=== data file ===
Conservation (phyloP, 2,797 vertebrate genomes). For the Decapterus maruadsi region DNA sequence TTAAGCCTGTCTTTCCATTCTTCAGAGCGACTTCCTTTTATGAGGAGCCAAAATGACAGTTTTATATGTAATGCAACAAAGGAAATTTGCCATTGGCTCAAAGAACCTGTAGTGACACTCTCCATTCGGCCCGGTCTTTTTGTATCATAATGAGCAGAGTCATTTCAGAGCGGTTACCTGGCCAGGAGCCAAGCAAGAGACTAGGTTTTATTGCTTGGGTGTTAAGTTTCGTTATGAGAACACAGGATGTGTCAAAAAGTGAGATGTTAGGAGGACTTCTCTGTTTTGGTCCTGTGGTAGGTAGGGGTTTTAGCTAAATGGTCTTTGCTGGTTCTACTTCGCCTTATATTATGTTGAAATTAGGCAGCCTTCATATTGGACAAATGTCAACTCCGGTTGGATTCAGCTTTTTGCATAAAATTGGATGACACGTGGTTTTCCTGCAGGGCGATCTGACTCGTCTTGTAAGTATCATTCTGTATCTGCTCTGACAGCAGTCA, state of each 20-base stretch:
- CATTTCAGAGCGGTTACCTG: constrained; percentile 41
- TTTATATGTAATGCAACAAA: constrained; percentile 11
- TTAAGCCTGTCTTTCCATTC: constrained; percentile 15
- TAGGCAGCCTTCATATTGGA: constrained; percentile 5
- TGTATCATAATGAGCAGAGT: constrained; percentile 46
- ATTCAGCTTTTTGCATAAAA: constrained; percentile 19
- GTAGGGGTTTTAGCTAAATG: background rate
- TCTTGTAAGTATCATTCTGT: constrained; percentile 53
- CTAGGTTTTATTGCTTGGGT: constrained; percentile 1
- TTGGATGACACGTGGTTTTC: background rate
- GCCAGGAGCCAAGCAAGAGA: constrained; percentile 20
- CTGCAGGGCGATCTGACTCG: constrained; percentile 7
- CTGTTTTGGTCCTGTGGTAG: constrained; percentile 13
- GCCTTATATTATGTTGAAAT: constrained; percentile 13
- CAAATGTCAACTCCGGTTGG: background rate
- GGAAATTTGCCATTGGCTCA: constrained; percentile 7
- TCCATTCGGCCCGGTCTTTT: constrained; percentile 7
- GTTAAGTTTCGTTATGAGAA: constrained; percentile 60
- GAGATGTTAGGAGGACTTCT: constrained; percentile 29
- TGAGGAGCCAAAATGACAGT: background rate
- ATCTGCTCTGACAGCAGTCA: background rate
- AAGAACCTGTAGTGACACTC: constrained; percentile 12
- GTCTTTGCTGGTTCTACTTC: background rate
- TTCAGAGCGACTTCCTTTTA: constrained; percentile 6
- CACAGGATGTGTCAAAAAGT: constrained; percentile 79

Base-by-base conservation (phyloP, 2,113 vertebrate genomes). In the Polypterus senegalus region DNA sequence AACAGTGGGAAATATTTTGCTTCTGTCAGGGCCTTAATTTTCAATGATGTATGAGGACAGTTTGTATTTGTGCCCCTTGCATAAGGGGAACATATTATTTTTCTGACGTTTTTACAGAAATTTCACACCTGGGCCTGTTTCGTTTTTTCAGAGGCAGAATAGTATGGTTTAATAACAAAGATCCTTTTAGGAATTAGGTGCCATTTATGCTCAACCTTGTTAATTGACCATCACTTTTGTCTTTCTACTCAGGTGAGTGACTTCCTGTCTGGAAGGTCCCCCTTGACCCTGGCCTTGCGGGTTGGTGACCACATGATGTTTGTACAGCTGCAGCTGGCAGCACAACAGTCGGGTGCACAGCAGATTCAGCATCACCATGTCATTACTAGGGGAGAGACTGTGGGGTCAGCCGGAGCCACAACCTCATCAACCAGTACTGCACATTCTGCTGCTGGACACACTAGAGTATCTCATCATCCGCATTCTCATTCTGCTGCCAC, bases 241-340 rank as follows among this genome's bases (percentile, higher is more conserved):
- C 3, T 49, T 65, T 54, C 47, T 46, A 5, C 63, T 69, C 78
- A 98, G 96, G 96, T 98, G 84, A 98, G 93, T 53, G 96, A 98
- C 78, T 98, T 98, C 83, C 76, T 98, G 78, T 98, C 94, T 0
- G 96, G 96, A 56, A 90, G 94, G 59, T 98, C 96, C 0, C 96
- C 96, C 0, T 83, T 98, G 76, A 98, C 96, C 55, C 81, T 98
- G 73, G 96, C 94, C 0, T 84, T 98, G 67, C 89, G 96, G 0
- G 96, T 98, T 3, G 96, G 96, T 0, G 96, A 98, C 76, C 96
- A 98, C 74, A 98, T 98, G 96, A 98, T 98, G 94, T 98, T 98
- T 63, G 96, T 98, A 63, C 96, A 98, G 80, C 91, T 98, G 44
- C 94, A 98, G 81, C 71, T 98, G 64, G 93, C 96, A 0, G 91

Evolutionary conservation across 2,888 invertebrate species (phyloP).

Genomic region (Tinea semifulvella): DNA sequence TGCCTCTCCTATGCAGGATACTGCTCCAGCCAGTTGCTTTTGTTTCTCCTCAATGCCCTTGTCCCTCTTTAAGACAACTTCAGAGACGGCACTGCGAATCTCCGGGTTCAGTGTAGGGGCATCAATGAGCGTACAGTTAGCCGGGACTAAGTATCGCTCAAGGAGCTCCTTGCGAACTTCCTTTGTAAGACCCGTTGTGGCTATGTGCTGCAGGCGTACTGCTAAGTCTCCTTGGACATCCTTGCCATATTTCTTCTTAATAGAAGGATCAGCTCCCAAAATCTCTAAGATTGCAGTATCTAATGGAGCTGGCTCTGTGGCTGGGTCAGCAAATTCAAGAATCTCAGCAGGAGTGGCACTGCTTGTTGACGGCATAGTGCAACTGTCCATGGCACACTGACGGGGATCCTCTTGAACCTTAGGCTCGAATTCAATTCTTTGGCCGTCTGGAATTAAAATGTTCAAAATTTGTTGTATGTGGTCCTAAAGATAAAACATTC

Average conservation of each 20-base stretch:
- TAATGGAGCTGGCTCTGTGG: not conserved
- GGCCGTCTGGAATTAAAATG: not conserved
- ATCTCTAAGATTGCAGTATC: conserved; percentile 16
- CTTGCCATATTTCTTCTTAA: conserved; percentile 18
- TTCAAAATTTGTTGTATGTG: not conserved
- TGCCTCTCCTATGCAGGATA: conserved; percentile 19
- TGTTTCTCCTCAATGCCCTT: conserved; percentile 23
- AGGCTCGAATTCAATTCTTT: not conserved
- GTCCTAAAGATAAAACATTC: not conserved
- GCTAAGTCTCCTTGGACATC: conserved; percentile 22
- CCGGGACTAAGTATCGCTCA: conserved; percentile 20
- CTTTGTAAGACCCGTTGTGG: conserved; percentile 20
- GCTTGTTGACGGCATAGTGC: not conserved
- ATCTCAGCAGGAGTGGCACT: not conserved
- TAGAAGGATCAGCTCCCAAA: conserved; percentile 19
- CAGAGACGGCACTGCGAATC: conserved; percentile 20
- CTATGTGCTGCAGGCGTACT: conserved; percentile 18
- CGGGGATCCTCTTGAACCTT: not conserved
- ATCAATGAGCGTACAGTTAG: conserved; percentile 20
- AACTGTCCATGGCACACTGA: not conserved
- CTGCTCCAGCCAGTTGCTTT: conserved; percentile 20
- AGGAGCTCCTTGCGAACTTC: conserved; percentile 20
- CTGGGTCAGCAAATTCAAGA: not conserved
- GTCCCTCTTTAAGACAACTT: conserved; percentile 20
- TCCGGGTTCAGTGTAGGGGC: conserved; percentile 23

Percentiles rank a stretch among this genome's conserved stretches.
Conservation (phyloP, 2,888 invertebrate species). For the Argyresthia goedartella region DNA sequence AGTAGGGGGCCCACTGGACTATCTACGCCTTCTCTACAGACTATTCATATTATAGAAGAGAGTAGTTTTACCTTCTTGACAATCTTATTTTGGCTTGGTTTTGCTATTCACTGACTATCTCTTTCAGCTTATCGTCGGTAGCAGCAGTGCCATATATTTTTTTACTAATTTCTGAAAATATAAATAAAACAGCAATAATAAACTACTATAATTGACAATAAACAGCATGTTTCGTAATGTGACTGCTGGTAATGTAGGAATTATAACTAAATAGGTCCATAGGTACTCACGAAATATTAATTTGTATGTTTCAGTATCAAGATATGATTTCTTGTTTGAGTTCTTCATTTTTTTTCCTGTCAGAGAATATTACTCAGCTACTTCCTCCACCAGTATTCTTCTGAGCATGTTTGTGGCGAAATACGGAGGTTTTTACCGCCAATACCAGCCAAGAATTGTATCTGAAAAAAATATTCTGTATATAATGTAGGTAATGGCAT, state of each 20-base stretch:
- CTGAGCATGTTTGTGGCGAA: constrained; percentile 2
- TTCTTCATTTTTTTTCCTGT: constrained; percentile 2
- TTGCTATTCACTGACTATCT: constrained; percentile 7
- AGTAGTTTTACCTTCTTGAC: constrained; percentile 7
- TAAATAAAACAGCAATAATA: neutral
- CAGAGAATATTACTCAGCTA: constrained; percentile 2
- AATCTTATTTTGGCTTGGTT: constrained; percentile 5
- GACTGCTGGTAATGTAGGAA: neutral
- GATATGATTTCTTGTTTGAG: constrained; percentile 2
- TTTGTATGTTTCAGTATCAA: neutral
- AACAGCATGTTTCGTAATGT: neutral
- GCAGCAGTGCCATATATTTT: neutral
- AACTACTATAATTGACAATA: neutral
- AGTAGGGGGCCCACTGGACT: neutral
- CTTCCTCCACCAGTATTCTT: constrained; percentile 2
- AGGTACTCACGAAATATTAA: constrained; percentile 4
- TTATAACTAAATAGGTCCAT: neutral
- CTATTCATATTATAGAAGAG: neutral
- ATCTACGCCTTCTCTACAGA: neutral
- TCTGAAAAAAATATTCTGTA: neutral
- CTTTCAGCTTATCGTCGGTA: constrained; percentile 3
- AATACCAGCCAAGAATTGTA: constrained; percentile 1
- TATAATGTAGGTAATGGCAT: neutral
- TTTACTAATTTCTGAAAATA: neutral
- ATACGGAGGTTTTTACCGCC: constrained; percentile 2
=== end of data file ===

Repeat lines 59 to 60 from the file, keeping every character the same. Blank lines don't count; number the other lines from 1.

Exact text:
- ATCAATGAGCGTACAGTTAG: conserved; percentile 20
- AACTGTCCATGGCACACTGA: not conserved